City Officials Ask for Residents Patience With Snow

On Monday, as residents cleared their walks and driveways for perhaps the one hundredth time, a Journal photographer asked if he could take their picture.

“No way, because I’d have to give an obscene gesture so the City knows what I think of their efforts,” responded one irate resident, moving a shovel full of snow from one area to another. Frustrations have reached a zenith within the general public, and angry responses at public meetings, on social media and within the grapevine have become dominant from Revere to Boston to Everett and beyond. Chief among those criticized are mayors and city managers, who probably aren’t given enough credit for the fact that nearly 65 inches of snow have fallen on the region since Jan. 26.

Boston Mayor Martin Walsh has taken a heaping of criticism from the public, and Revere Mayor Dan Rizzo hasn’t been immune either – especially on social media.

Rizzo said the two mayors have communicated about the situation, sharing their troubles.

“I texted Mayor Walsh the other day, saying ‘Great first year,’” said Rizzo with a laugh. “He responded, ‘Brutal.’ Thankfully most people are reasonable and understand what we have here. Most people understand that it’s going to take time. We’re getting through it. Our Public Works and private contractors are plowing and really exhausted, but they keep doing the job. I don’t think we can ask any more from them.

“If people need to vent, by all means then, but people should understand our major goal is to maintain what we have – meaning to keep the roads open for ambulances and fire apparatus – and we’re having trouble doing that,” he continued. “We’re hearing that Thursday is going to bring another four to five inches.”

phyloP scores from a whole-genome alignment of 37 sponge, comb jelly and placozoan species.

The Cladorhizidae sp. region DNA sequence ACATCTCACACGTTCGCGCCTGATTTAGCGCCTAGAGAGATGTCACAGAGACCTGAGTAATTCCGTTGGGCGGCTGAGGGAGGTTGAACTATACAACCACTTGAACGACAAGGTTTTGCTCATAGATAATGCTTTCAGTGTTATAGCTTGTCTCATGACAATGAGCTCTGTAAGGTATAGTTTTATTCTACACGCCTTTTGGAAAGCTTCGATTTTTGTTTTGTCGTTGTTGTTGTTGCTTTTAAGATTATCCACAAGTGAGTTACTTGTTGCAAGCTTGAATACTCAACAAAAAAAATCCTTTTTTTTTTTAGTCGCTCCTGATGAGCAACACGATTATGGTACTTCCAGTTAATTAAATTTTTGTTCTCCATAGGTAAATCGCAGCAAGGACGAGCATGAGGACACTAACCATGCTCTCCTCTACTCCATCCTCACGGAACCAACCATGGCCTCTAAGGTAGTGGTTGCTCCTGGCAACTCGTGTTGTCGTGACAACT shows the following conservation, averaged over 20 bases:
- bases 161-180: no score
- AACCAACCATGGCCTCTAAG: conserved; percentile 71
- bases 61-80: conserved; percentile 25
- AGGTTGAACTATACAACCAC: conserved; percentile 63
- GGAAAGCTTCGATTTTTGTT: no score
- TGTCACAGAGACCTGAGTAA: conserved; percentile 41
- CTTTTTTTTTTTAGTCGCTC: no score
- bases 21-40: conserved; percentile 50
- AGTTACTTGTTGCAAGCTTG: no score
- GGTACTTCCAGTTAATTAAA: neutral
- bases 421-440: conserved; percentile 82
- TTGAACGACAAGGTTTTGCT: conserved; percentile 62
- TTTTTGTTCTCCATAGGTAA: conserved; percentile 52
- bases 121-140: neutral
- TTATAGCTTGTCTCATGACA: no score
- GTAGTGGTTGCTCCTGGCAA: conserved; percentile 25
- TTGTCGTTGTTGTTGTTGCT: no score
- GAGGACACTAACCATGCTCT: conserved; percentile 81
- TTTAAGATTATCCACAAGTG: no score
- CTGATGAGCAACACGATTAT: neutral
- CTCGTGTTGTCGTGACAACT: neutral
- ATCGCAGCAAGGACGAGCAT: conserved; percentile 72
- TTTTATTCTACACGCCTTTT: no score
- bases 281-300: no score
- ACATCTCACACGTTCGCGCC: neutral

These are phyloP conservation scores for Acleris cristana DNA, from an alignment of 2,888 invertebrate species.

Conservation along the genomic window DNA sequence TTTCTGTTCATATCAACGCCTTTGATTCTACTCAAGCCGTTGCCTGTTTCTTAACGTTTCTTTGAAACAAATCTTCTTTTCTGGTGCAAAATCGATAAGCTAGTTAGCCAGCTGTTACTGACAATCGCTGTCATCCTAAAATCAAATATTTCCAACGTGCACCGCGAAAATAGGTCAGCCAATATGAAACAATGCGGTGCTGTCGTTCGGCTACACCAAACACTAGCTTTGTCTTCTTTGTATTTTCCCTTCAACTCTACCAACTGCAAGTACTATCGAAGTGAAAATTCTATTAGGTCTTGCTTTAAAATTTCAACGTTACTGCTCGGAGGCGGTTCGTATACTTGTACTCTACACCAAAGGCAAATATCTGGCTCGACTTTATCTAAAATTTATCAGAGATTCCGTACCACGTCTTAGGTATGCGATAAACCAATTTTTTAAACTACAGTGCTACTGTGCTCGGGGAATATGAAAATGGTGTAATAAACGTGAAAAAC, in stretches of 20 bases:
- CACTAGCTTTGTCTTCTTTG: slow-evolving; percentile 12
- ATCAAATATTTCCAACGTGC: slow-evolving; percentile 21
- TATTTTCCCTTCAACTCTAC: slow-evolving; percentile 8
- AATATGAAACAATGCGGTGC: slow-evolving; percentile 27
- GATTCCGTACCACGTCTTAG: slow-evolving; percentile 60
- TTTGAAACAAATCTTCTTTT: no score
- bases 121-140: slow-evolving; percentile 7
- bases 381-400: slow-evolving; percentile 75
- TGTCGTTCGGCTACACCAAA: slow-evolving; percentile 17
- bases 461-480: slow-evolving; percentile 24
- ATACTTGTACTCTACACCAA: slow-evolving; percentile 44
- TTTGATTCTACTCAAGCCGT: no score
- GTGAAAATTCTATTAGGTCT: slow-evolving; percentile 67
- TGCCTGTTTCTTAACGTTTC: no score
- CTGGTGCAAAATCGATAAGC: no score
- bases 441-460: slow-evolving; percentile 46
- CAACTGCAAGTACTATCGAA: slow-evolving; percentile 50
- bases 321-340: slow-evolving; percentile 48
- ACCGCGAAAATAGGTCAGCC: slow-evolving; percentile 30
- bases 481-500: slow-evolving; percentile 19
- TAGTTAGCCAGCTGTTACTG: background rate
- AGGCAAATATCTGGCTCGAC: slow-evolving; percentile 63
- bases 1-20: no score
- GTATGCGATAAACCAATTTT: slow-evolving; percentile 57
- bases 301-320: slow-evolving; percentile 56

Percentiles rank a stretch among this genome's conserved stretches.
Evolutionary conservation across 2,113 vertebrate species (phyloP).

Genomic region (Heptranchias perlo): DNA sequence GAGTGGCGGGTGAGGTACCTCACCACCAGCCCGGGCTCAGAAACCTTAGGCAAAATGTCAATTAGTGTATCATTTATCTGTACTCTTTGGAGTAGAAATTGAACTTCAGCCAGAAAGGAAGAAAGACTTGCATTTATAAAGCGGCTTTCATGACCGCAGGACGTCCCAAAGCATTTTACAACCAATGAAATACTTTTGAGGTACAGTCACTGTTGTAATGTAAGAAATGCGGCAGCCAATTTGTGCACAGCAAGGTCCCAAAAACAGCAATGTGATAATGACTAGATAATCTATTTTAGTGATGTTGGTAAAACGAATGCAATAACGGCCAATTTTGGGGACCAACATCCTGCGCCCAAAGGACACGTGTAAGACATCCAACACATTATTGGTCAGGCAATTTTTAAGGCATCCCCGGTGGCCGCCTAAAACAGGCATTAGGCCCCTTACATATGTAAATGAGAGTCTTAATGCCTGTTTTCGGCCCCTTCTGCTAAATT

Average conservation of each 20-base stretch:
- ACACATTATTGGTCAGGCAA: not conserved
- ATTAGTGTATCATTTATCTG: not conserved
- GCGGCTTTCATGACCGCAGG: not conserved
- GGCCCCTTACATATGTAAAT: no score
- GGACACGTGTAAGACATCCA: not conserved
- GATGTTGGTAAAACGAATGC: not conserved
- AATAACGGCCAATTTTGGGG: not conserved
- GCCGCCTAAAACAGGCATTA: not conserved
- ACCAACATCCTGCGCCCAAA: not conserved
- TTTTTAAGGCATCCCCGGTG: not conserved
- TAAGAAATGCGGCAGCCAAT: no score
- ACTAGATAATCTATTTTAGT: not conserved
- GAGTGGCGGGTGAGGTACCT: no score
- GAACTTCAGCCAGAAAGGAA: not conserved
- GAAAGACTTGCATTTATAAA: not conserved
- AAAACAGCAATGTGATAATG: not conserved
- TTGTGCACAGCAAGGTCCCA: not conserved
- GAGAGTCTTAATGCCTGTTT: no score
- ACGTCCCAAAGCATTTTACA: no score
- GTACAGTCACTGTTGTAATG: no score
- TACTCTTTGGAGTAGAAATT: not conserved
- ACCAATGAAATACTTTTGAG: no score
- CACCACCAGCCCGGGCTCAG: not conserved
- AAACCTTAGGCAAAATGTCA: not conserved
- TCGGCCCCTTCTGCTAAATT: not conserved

With more snow on the way, and a record amount falling in a short timeframe, Rizzo and other public officials in the area have asked the public to be patient, help by shoveling hydrants and realize the heavy task that cleaning it all up will be.

“We have 45-55 pieces of equipment out there,” he said. “A lot of it is starting to break down because of the heavy load and then we lose an hour or so with that piece of equipment. The thing we’ve been trying to drive home…and will continue to ask for is that the public has patience with us and that they not set unrealistic expectations. This is going to be a long clean up effort…Once these storms stop, we’re still going to have some pretty big problems. Just because the storm stops at 4 a.m., people shouldn’t expect to wake up and see plowed out driveways and streets down to the asphalt.”

The state record for the most snow in a 30-day period was 58.8 inches of snow, set in 1978. In Revere, as of Tuesday morning, there had been 64.9 inches of snow – as measured by the National Weather Service at the Revere/Eastie border.

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